IHSA Set To Expand Drug Tests

More testing is better than nothing

When it comes to awareness, steroids have their peaks and valleys. There are blind spots and blindingly bright ones. One favorite argument of those who get really upset with professional steroid users -- those in Major League Baseball, the NFL and elsewhere -- is, "Won't somebody think of the kids!" The notion is that if pros make it seem cool or even reasonable to use steroids, legions of young athletes will decide to do the same.

Of course this isn't necessarily true. Pro athletes do lots of stupid things. So do high schoolers. Any correlation therein is more likely coincidence than not.

Still, when it comes to testing high school athletes, why not, right? In a perfect world, knowledge of steroids -- of their downfalls, of the ways they risk health for a still-unproven effect on performance -- isn't enough of a deterrent. This is where testing comes in, and where the Illinois High School Association seems to get it right. The IHSA is already testing athletes. Now, that program seems set to expand:

But the new bill [...] would expand the number of students the IHSA tests annually from roughly 700 to 1,000 and allow testing outside of the postseason for the first time. The measure, which passed the Illinois Senate 56-0 and only needs Gov. Pat Quinn's signature to become law, would test students from at least 25 percent of state high schools beginning next fall. A Quinn spokeswoman said the legislation is under review.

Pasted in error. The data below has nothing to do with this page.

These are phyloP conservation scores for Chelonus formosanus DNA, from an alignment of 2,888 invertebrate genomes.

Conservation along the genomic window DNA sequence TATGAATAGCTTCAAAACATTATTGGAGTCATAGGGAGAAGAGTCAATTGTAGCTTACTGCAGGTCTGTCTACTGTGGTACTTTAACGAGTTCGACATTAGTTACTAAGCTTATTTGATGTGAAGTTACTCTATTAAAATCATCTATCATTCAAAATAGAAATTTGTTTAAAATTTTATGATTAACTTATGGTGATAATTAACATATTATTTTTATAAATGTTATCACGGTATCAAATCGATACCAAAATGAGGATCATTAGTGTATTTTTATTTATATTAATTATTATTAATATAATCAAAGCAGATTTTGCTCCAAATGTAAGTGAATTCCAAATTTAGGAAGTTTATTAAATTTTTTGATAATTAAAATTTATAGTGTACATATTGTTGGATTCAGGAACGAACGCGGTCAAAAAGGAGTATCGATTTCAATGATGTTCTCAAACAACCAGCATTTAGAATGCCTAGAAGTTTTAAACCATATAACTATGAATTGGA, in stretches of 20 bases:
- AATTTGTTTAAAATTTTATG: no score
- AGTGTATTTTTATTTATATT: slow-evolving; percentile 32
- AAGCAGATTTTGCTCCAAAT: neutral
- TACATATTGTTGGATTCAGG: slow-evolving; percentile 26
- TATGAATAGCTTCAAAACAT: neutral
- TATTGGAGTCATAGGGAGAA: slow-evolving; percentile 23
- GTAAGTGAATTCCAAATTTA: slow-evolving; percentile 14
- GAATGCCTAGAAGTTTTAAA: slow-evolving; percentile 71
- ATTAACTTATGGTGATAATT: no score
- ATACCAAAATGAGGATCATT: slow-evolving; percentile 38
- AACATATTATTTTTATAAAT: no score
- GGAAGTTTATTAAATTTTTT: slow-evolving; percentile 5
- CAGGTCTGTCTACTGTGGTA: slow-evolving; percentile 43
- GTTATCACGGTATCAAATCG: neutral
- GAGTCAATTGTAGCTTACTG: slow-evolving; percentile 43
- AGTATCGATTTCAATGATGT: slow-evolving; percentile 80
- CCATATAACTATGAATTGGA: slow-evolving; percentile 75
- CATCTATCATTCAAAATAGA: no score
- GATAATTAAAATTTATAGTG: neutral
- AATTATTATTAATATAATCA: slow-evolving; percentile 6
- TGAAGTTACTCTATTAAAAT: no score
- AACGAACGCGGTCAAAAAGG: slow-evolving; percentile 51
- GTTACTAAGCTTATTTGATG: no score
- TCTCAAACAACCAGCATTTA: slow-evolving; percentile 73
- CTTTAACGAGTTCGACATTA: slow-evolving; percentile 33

The potential downsides here involve privacy issues, but as long as the IHSA is sensitive to the fact that they're dealing with high school kids, and not juiced-up, grown professionals, those issues should be minimal. (One other important note: The ability of high schoolers to get steroids -- the stuff's expensive and illegal and hard to obtain -- is overstated a bit here. How many kids did you know in high school that could get steroids? Exactly.) Meanwhile, the IHSA gets to threaten, ever so gently, the potential of a random drug test. It's not a perfect-world solution, but we don't live in a perfect world.

Eamonn Brennan is a Chicago-based writer, editor and blogger. You can also read him at Yahoo! Sports, Mouthpiece Sports Blog, and Inside The Hall, or at his personal site, eamonnbrennan.com. Follow him on Twitter.

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